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What We Wish Our Principals Understood

With a world health crisis, economic inflation, and a general disregard for education and educators, being a teacher is far from glamorous or desirable.

To young children dreaming of growing up to become teachers, educators today are screaming, "No! You don't want to be a teacher!" But principles who listen can make a difference. From the mouths of real teachers, this is what we wish our principals understood.

Hear Us and Help Us

"Your communication is one of the most important tools to keep things moving. My principal is great, but communication has been lacking this year, and many things have seemed last minute.

I value my prep time more than the PD [Professional Development] I have to attend. I feel like most PD could be recorded or shared via Zoom instead of something I have to attend in person. I don't need constant praise about how much I'm doing; I need you to help me build [a] work-life balance.

When I come to you about a student, it's because I have exhausted all my options. I had an experience where I documented a student's dangerous behavior and shared it with my admin and others in the school who might be able to help. When we had a meeting, my principal didn't seem to get how serious this was to me, and the question was asked, "Well, what would you like me to do?" I felt unheard and like I had to figure it out on my own." — Anna, 6th Grade, Utah

Don't Give Up On These Kids

"As a veteran teacher of nearly two decades, I am not unaware of the woes of teaching. I have been teaching at low-income schools for the entirety of my career, and these students have shown me incredible strength and resilience despite their upbringing or economic conditions. Our principals see the data on these students and quickly give up or fail to create a culture of growth.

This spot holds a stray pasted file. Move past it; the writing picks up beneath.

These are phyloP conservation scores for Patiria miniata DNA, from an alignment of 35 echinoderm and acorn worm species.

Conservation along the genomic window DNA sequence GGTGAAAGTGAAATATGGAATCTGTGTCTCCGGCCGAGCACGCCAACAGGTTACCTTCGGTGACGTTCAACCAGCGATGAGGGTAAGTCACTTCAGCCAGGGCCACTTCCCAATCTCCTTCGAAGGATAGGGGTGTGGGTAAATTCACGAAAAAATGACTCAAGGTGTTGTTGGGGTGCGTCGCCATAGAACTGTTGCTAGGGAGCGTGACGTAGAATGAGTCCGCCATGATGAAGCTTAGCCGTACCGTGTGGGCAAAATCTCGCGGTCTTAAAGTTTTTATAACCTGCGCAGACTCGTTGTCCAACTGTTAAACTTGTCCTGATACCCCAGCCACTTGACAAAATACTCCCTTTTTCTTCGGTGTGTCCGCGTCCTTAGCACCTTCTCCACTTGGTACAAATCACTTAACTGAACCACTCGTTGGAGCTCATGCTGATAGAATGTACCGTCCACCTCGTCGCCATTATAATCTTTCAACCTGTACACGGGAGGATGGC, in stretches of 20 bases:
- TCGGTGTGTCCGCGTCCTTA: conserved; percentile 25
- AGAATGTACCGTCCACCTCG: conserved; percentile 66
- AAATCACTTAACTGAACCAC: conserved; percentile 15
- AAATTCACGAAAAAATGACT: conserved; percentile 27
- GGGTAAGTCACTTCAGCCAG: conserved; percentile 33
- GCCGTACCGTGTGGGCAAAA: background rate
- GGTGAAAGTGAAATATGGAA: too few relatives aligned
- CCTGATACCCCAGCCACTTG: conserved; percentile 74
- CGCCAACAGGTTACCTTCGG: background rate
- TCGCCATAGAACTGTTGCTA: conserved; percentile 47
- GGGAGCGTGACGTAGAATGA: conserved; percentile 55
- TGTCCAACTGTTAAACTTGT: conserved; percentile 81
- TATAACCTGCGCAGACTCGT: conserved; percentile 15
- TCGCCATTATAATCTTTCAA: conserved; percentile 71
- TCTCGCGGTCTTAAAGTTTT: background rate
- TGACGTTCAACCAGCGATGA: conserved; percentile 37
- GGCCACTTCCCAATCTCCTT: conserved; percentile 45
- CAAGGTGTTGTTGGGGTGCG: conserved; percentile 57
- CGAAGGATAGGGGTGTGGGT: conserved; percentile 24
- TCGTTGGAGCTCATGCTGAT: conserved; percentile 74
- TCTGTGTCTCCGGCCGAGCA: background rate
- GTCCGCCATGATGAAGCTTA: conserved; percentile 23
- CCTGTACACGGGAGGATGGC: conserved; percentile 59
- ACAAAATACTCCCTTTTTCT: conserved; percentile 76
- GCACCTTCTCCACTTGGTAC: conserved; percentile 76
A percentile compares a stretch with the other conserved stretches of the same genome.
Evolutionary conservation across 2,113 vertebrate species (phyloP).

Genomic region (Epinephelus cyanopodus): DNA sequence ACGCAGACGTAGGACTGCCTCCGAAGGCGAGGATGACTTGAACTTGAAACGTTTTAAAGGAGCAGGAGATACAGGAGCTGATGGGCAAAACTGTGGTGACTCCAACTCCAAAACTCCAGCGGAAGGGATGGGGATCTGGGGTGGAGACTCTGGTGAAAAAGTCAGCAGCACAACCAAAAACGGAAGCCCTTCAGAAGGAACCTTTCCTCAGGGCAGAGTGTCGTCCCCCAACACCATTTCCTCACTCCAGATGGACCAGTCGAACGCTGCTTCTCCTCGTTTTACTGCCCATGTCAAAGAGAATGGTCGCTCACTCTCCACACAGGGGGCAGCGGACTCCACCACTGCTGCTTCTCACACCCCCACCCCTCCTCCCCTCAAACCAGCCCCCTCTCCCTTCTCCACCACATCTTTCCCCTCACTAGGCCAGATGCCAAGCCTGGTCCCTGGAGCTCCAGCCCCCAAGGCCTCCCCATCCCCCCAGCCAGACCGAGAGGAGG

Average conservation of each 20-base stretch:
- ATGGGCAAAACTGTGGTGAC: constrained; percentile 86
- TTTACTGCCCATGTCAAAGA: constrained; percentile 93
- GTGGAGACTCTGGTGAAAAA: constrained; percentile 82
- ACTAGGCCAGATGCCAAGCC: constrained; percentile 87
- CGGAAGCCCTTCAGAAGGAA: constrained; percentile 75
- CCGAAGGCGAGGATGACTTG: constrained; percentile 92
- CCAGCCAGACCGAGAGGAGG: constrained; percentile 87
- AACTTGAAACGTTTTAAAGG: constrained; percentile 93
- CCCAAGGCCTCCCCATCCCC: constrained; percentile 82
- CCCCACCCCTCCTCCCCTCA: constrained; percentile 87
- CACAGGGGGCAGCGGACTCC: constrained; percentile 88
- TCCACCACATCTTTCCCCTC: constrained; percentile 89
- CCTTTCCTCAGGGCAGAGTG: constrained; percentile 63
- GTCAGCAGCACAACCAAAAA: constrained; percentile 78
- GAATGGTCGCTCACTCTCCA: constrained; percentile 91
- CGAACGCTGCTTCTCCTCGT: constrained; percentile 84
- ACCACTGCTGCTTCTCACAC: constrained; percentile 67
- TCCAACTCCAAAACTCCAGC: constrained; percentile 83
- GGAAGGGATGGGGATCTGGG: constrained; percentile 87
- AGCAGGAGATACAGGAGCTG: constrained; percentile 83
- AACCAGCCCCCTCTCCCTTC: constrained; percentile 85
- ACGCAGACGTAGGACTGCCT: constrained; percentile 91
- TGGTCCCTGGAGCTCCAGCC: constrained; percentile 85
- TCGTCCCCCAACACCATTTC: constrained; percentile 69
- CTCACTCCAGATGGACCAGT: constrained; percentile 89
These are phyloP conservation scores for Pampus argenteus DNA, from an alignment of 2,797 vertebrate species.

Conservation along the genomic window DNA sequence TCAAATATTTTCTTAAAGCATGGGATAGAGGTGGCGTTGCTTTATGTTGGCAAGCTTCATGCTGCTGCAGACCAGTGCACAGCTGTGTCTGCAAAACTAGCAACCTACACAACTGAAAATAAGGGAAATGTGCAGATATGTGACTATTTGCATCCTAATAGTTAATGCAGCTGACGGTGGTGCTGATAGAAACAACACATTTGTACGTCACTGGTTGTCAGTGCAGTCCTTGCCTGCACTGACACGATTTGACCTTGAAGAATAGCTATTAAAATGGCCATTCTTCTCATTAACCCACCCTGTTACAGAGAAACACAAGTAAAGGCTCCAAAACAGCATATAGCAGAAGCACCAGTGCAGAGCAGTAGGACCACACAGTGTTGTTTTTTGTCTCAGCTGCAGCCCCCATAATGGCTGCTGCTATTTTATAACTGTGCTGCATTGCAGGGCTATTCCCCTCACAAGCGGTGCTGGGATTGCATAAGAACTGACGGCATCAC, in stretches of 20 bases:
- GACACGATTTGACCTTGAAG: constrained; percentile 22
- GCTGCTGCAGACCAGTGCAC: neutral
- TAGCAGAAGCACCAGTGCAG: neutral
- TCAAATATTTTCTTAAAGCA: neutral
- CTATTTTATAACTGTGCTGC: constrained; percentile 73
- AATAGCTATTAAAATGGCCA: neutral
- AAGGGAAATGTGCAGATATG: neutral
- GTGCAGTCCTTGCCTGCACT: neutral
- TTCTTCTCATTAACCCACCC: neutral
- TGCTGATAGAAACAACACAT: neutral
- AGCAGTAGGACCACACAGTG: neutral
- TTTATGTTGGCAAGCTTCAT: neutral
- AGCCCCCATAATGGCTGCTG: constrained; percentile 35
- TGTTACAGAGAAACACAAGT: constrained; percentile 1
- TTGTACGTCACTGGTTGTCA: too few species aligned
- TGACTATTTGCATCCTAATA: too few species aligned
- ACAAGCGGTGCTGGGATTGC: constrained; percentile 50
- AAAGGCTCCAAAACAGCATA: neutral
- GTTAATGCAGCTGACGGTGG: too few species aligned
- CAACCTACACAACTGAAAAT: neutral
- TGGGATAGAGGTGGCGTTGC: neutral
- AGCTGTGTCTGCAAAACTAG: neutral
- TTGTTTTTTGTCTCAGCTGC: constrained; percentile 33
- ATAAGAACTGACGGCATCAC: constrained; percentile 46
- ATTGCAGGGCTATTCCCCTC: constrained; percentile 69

I am capable of teaching to meet my student's needs. Some days that may mean sticking to Common Core Standards, and other days that means a deep discussion on racism, as seen in To Kill a Mockingbird. The rapport and relationships I have with my students will always come first. I cannot effectively teach if my students do not feel like they are seen in my classroom." — Deborah, 10th Grade English, California

Respect Our Time and Contract Hours

“Simply stopping by the classroom to say hi is greatly appreciated. You become visible to the students and teachers alike when you leave the main office. 

Meetings are time we could be prepping for a class, grading papers, writing an IEP, or simply spending time at home with our family. Have an agenda and stick to it. Do not waste our time with things that could be an email or conducted in our department meetings. 

As the school’s AD, I spend an incredible amount of time working outside my contract hours. This needs to be accounted for, but it also needs to be appreciated." — Dirk, High School Athletic Director, Utah

What Other Teachers Want You to Know

  • "I hope principals realize that teachers and staff are the ones that make "it" happen, so they need to care for and lead us to success."

  • "A simple thank you goes a long way!"

  • "Please protect my personal time! We do not need to meet as an entire staff each week, instead, rotate through department or grade levels to see how we are collaborating as teams."

  • "You cannot be a friend to everyone, but you can be friendly."

  • "We need uninterrupted planning. Do not ask me to cover a class when we are short subs; you can do that. I have tests to grade and a lab to set up; I cannot cover a class and still be an effective teacher in my own classroom."

  • "We need our admin to learn how important it is to simply ask kids good questions and listen to them speak their minds. Sometimes all a child needs is an adult who really cares about them."

  • "Understand we struggle with our mental health. We're constantly at the mercy of how other people's decisions on [the] district, board, and state-level affect us."

Final Thoughts

While teachers want to improve the culture and environment of teaching, it's not possible without support from our principals. So principals, please be a pal and listen to your teachers, then act positively to improve your school for your students and staff alike.

Written by Brooke Lektorich
Education World Contributor
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